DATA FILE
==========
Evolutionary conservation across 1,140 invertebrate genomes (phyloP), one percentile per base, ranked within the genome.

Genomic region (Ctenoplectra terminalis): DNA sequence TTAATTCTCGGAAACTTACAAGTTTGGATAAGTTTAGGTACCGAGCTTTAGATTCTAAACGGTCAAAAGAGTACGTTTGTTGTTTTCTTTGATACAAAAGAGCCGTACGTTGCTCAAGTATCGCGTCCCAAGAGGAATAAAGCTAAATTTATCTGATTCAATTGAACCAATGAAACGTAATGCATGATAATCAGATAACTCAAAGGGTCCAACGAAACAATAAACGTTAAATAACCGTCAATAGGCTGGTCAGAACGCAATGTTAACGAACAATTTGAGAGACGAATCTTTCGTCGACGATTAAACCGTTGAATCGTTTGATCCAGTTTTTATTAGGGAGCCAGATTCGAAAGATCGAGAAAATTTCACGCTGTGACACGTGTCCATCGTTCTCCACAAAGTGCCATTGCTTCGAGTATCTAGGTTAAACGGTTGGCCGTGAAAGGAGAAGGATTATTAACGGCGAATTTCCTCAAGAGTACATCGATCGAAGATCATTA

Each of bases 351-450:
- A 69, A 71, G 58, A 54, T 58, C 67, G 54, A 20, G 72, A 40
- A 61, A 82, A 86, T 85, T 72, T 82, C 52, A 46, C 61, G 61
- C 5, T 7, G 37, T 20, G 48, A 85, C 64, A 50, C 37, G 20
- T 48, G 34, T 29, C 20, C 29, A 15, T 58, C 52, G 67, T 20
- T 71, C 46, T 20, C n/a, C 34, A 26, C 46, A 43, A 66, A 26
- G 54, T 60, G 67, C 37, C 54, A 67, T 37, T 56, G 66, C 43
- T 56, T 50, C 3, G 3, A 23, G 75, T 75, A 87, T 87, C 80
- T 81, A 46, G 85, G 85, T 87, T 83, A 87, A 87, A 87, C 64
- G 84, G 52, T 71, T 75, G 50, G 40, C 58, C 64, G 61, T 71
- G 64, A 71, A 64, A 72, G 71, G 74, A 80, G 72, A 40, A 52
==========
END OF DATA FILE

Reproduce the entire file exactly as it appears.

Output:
Evolutionary conservation across 1,140 invertebrate genomes (phyloP), one percentile per base, ranked within the genome.

Genomic region (Ctenoplectra terminalis): DNA sequence TTAATTCTCGGAAACTTACAAGTTTGGATAAGTTTAGGTACCGAGCTTTAGATTCTAAACGGTCAAAAGAGTACGTTTGTTGTTTTCTTTGATACAAAAGAGCCGTACGTTGCTCAAGTATCGCGTCCCAAGAGGAATAAAGCTAAATTTATCTGATTCAATTGAACCAATGAAACGTAATGCATGATAATCAGATAACTCAAAGGGTCCAACGAAACAATAAACGTTAAATAACCGTCAATAGGCTGGTCAGAACGCAATGTTAACGAACAATTTGAGAGACGAATCTTTCGTCGACGATTAAACCGTTGAATCGTTTGATCCAGTTTTTATTAGGGAGCCAGATTCGAAAGATCGAGAAAATTTCACGCTGTGACACGTGTCCATCGTTCTCCACAAAGTGCCATTGCTTCGAGTATCTAGGTTAAACGGTTGGCCGTGAAAGGAGAAGGATTATTAACGGCGAATTTCCTCAAGAGTACATCGATCGAAGATCATTA

Each of bases 351-450:
- A 69, A 71, G 58, A 54, T 58, C 67, G 54, A 20, G 72, A 40
- A 61, A 82, A 86, T 85, T 72, T 82, C 52, A 46, C 61, G 61
- C 5, T 7, G 37, T 20, G 48, A 85, C 64, A 50, C 37, G 20
- T 48, G 34, T 29, C 20, C 29, A 15, T 58, C 52, G 67, T 20
- T 71, C 46, T 20, C n/a, C 34, A 26, C 46, A 43, A 66, A 26
- G 54, T 60, G 67, C 37, C 54, A 67, T 37, T 56, G 66, C 43
- T 56, T 50, C 3, G 3, A 23, G 75, T 75, A 87, T 87, C 80
- T 81, A 46, G 85, G 85, T 87, T 83, A 87, A 87, A 87, C 64
- G 84, G 52, T 71, T 75, G 50, G 40, C 58, C 64, G 61, T 71
- G 64, A 71, A 64, A 72, G 71, G 74, A 80, G 72, A 40, A 52